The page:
The Corner

Law & the Courts

On the 14th Amendment and Birthright Citizenship

Lino Graglia of the University of Texas Law School had a law review article on it a few years back:   

The 1866 Act begins with a statement from which the Citizenship Clause of the Fourteenth Amendment is derived: “[A]ll persons born in the United States, and not subject to any foreign power, excluding Indians not taxed, are hereby declared to be citizens of the United States . . .” The phrase “and not subject to any foreign power” seems clearly to exclude children of resident aliens, legal as well as illegal. The Fourteenth Amendment Citizenship Clause substituted the phrase “and subject to the jurisdiction thereof,” but there is no indication of intent to change the original meaning.

In the 39th Congress, which enacted the 1866 Civil Rights Act and proposed the Fourteenth Amendment, the question arose of how to avoid granting birthright citizenship to members of Indian tribes living on reservations. The issue was whether an explicit exclusion of Indians should be written into the Citizenship Clause as it was in the above-quoted first sentence of the 1866 Act. It was decided that this was not necessary, because, although Indians were at least partly subject to the jurisdiction of the United States, they owed allegiance to their tribes, not to the United States.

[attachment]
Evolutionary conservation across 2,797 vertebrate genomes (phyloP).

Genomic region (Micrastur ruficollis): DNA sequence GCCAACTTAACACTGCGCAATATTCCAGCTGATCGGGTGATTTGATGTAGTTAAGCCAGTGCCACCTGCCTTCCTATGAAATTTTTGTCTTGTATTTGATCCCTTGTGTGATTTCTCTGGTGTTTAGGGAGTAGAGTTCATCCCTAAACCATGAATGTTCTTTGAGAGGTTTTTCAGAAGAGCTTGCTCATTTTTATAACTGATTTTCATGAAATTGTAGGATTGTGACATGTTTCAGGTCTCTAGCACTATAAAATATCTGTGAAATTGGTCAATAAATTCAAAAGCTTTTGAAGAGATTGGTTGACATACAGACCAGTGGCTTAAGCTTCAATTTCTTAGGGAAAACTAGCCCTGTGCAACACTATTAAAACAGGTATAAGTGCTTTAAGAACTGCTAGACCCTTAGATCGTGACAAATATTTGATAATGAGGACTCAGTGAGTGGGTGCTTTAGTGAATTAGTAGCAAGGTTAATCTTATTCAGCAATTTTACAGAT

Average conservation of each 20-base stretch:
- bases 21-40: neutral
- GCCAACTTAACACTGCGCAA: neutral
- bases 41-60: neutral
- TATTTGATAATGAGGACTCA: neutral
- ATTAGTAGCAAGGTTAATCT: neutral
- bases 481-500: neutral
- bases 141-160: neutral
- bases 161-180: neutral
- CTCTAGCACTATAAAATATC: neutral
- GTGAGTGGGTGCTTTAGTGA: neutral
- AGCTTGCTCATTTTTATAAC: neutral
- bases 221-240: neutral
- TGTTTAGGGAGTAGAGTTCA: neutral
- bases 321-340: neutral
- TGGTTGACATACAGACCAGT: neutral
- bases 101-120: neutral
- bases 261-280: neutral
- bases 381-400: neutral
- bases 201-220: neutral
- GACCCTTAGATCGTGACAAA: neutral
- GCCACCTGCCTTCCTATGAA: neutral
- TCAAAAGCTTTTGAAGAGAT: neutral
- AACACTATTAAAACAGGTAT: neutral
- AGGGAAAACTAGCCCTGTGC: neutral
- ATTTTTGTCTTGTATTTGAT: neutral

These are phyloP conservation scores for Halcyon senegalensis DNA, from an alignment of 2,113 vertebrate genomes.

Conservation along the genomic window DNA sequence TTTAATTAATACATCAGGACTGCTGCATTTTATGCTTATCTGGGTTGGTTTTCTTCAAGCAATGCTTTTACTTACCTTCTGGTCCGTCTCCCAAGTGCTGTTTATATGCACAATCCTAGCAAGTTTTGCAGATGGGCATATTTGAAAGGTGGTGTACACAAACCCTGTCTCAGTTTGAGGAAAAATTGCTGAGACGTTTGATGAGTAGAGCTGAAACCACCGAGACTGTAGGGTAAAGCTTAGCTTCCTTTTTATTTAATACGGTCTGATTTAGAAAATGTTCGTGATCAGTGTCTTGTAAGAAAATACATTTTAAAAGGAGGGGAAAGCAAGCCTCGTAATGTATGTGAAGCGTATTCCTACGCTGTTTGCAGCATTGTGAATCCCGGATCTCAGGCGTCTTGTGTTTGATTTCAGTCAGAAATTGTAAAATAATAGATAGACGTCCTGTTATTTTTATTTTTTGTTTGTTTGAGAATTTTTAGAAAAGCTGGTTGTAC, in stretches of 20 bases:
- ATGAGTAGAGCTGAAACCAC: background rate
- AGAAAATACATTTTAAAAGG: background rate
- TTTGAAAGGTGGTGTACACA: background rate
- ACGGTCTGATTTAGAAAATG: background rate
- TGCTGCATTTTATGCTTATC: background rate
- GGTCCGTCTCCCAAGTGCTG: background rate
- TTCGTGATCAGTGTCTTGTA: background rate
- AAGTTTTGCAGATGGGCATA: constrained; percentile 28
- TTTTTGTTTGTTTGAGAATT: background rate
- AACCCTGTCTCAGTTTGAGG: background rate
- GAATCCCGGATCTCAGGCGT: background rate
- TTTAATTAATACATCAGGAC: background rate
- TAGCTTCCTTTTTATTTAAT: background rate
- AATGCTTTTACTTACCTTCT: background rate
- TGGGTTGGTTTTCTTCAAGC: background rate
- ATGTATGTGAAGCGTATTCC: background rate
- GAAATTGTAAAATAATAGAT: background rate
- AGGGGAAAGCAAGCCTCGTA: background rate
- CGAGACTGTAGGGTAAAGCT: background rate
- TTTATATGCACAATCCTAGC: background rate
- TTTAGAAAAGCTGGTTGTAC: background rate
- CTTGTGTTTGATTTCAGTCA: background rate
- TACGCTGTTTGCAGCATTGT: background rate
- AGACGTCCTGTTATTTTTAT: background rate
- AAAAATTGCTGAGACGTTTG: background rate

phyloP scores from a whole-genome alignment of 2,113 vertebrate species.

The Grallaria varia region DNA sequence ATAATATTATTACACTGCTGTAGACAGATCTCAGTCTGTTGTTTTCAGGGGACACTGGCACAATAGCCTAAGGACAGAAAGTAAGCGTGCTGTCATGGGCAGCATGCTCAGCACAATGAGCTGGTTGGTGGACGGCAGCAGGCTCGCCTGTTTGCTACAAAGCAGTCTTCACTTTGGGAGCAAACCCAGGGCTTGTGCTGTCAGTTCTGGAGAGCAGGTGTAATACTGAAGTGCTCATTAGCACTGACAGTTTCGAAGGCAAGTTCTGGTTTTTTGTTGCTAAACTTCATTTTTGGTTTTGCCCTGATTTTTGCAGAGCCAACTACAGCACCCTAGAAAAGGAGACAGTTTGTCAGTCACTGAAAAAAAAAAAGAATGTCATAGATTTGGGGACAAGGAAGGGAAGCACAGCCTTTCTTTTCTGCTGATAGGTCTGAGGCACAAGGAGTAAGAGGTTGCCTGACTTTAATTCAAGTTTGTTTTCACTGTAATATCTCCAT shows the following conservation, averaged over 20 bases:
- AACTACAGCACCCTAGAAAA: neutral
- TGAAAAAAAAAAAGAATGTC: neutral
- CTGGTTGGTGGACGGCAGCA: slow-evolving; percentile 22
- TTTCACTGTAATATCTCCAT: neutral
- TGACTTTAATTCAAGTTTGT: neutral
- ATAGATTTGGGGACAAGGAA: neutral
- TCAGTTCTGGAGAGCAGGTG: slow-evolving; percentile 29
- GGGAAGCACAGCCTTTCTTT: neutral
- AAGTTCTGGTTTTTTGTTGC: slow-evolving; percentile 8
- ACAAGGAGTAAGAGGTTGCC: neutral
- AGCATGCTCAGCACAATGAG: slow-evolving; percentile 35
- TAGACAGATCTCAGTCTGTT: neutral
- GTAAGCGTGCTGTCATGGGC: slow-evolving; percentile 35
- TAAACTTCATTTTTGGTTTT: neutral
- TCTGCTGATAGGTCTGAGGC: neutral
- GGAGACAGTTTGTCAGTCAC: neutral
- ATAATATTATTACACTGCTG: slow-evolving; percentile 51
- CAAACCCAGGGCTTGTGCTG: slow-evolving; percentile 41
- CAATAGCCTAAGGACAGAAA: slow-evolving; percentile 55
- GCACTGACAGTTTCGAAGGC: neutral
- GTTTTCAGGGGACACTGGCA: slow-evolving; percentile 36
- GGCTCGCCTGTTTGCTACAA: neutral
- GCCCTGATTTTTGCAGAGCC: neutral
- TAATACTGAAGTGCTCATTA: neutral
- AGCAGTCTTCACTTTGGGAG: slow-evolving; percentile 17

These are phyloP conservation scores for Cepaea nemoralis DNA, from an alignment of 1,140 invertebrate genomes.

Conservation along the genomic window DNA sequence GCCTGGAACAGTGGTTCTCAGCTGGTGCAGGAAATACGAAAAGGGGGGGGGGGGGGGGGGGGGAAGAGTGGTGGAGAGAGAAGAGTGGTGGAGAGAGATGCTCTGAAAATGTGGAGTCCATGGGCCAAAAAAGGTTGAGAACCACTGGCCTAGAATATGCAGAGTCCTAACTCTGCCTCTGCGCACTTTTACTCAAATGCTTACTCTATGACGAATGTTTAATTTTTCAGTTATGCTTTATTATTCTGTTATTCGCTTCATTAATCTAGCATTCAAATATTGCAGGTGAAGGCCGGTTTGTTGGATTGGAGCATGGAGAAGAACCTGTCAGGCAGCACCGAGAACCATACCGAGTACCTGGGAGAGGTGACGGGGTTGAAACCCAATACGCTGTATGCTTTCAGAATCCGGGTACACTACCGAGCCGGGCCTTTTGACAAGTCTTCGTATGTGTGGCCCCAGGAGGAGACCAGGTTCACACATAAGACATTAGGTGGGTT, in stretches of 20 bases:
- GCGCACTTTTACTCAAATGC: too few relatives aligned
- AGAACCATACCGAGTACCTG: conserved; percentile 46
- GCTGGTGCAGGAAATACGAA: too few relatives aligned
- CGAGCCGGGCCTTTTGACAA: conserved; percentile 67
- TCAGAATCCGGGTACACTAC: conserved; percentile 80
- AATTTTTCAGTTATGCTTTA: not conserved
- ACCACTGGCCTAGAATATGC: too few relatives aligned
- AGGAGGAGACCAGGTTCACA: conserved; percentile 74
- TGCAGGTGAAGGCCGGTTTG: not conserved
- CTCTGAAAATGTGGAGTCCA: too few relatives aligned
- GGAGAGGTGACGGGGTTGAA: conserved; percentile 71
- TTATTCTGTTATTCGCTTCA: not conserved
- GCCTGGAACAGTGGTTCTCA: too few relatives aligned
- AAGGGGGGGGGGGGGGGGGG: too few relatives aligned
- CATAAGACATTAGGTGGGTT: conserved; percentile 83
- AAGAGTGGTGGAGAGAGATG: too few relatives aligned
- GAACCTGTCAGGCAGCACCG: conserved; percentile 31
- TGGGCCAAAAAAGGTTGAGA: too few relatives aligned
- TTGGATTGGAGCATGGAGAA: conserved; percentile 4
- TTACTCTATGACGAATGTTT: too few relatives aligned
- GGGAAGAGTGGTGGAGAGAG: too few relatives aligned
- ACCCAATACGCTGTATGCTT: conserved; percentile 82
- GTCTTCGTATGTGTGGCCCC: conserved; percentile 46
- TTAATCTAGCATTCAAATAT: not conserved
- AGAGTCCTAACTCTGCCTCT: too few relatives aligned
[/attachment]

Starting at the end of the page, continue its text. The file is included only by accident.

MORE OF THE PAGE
Senators Lyman Trumbull of Illinois and Jacob Howard of Ohio were the principal authors of the citizenship clauses in both the 1866 Act and the Fourteenth Amendment. Senator Trumbull stated that “subject to the jurisdiction of the United States” meant subject to its “complete” jurisdiction, which means “[n]ot owing allegiance to anybody else.” Senator Howard agreed that “jurisdiction” meant a full and complete jurisdiction, the same “in extent and quality as applies to every citizen of the United States now.” Children born to Indian parents with tribal allegiances were therefore necessarily excluded from birthright citizenship, and explicit exclusion was unnecessary. This reasoning would seem also to exclude birthright citizenship for the children of legal resident aliens and, a fortiori, of illegal aliens. It appears, therefore, that the Constitution, far from clearly compelling the grant of birthright citizenship to children of illegal aliens, is better understood as denying the grant.  

Rich Lowry is the editor of National Review. He can be reached via email: comments.lowry@nationalreview.com. 

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